Ingenuity and effort, can sometimes overcome the limitations of knowledge and budget! Maybe this will inspire others to try something new, but if so, keep in mind that spinning saw blades cut very quickly. I proved this about 8 years ago, when I sawed halfway through 4 fingers in a heartbeat, $30,000 worth of surgery later, and I still can't play the guitar any more! It was not so much a lack or interest in safety or precautions, it was a one second lapse of attention.

When out triplets became toddlers, I knew that I would want more protection for the top, that the Varathane lacquer could provide, so I went to the local glass shop, and has a piece of tempered glass made for the top, and that is probably one of the reasons this table is still in great shape, about 40 years later.

Now of course, it is a family heirloom, that my five kids will have to fight over when I go to be with the Lord. One of the things that adds to the heirloomness of it, is that although I protected the top of the table, I did not protect the underside, which bears the crayon adornments that the kids added there. 

 

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I have a friend who makes a lot of things on a lathe....     I have never had the desire to make bowls and glasses and things.   He is really good at it.

 

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9 minutes ago, other one said:

I have a friend who makes a lot of things on a lathe....     I have never had the desire to make bowls and glasses and things.   He is really good at it.

I have a friend also, who does wood bowls. I won't say I have no desire, but I have too little desire to make it happen. I think I understand the nature of wood well enough, as well as cutting tool geometry and the concepts of lathes, and the speeds, feed rated and chip loads, after all, I was a machinist for about 50 years (off and on). That was typically with metals and plastics, but I think I could adapt well enough.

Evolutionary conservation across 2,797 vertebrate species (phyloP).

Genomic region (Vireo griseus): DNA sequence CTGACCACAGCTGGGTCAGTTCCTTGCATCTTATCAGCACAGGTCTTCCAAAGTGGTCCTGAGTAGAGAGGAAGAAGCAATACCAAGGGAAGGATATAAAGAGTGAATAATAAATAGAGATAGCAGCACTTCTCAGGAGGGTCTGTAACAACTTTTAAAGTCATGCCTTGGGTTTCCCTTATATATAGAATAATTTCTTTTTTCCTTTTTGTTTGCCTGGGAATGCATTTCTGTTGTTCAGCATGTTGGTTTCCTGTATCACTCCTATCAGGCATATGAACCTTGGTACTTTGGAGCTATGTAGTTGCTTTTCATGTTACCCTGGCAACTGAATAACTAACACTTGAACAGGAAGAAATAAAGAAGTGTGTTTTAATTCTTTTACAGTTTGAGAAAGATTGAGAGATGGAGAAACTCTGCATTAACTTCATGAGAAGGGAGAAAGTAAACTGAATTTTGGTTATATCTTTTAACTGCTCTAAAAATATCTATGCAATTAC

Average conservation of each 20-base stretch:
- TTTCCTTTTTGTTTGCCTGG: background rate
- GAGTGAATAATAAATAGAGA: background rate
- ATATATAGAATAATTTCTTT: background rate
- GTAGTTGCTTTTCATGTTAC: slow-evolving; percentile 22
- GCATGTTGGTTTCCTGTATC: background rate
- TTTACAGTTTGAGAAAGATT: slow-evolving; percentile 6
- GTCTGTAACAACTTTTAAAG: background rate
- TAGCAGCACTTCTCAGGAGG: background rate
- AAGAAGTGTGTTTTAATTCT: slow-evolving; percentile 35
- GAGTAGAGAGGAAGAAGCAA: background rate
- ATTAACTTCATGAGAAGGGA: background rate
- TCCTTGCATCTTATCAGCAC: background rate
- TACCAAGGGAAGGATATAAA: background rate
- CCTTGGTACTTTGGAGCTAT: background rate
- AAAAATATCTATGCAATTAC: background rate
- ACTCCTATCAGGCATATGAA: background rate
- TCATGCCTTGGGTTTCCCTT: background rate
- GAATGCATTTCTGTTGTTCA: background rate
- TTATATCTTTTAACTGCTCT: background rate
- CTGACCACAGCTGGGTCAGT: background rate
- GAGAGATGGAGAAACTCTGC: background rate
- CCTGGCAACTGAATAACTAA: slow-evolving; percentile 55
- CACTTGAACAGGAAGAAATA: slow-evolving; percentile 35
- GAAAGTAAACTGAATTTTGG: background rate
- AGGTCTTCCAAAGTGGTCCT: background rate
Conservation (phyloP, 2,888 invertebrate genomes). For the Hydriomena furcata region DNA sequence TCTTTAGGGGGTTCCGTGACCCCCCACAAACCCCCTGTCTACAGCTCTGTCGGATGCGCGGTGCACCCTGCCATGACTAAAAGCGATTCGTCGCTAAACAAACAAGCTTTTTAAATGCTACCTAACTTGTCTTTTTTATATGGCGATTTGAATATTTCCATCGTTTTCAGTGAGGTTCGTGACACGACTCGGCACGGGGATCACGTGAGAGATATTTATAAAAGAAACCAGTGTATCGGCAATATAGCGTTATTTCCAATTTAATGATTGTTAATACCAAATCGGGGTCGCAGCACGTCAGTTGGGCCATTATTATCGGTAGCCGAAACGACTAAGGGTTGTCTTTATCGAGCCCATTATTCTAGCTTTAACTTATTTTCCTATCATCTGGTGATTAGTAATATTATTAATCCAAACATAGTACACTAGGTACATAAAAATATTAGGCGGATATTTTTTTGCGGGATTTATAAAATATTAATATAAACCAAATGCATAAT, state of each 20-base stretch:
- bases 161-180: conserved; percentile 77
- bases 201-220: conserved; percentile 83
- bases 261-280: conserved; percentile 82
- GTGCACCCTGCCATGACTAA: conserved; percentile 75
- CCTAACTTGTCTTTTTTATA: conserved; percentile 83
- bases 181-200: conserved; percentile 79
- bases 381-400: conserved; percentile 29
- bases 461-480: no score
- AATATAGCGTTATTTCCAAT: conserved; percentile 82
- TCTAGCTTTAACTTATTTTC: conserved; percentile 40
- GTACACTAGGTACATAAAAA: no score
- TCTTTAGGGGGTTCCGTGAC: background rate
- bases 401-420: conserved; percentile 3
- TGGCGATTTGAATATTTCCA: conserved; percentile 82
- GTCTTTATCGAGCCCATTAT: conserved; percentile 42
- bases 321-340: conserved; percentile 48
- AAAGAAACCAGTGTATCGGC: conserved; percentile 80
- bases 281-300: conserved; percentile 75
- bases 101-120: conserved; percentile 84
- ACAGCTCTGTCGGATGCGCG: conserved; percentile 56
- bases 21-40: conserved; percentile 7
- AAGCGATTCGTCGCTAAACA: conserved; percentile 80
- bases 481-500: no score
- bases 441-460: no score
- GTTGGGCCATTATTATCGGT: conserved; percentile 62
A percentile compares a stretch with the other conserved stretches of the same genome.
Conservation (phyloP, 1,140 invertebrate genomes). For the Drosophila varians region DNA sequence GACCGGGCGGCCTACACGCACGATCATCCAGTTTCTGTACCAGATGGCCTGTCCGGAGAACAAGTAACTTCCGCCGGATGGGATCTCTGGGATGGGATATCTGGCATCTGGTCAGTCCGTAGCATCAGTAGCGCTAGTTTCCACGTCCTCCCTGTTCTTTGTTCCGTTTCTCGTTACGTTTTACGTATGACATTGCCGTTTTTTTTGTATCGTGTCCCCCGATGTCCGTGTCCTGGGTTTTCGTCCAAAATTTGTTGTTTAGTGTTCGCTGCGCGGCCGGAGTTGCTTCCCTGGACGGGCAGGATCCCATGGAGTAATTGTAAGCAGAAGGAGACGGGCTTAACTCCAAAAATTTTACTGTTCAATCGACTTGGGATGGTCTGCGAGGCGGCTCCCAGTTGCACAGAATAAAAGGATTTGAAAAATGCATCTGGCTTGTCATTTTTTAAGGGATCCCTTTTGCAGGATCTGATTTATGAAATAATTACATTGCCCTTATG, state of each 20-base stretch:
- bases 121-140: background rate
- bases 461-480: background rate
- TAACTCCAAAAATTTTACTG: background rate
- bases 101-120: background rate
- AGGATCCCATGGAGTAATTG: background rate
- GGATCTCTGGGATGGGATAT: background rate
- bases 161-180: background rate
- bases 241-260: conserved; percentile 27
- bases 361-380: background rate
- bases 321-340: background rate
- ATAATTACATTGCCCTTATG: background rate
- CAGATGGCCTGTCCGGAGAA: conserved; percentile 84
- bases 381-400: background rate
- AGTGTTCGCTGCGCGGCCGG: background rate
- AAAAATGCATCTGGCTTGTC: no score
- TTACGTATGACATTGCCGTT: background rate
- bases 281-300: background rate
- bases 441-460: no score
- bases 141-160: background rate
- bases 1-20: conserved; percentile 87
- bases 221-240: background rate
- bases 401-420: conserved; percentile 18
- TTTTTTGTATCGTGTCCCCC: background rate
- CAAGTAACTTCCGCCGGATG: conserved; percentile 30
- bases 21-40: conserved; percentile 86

If I were to take up the wood lathe, I think I would make my bowl blanks out of various colors and sizes of woods, laminated together, and watch the patterns that evolve in the finished products.

I suppose also, that with some planning and determination, one could just just a chisel or a router, no lathe needed, and you would not be restricted to bowls that are round.

By the way, expect to see some bowls here later, probably a few months from now. If they come out as planned, they will be unusual, and other than reveal that I plan them to be made of Oregon Myrtlewood, I am not going to tip my hand just yet, about the details.

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On 9/4/2017 at 0:33 PM, other one said:

it's been some time ago, but when we last moved in 1979 I built our kitchen cabinets.   I'll post a picture later.

 

A little messy, we just finished dinner...  I built the cabinets from scratch, and the chairs from kits....  took me a year to make them in the garage then instal them

20170905_201448.jpg

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9 minutes ago, other one said:

A little messy, we just finished dinner...  I built the cabinets from scratch, and the chairs from kits....  took me a year to make them in the garage then instal them

 

They are a bit dark for most modern trends and tastes, but I like them, warm and on the edge of rustic, which I like!

Post Script: I'd love to redo those countertops in concrete, LOL!

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On 9/4/2017 at 4:57 PM, bryan said:

 Next step will be to build a decent dust collection system so cutting wood doesn't coat everything in sawdust.

Bryan, you might want to check youtube with a search like "How To Make a Cyclone Dust Collector for Your Shop Vacuum", look at the video, or one of the others that come up in the side bar, so you can cheaply pre-collect the dust before it gets to the filter material of bag of you vacuum. Just a thought.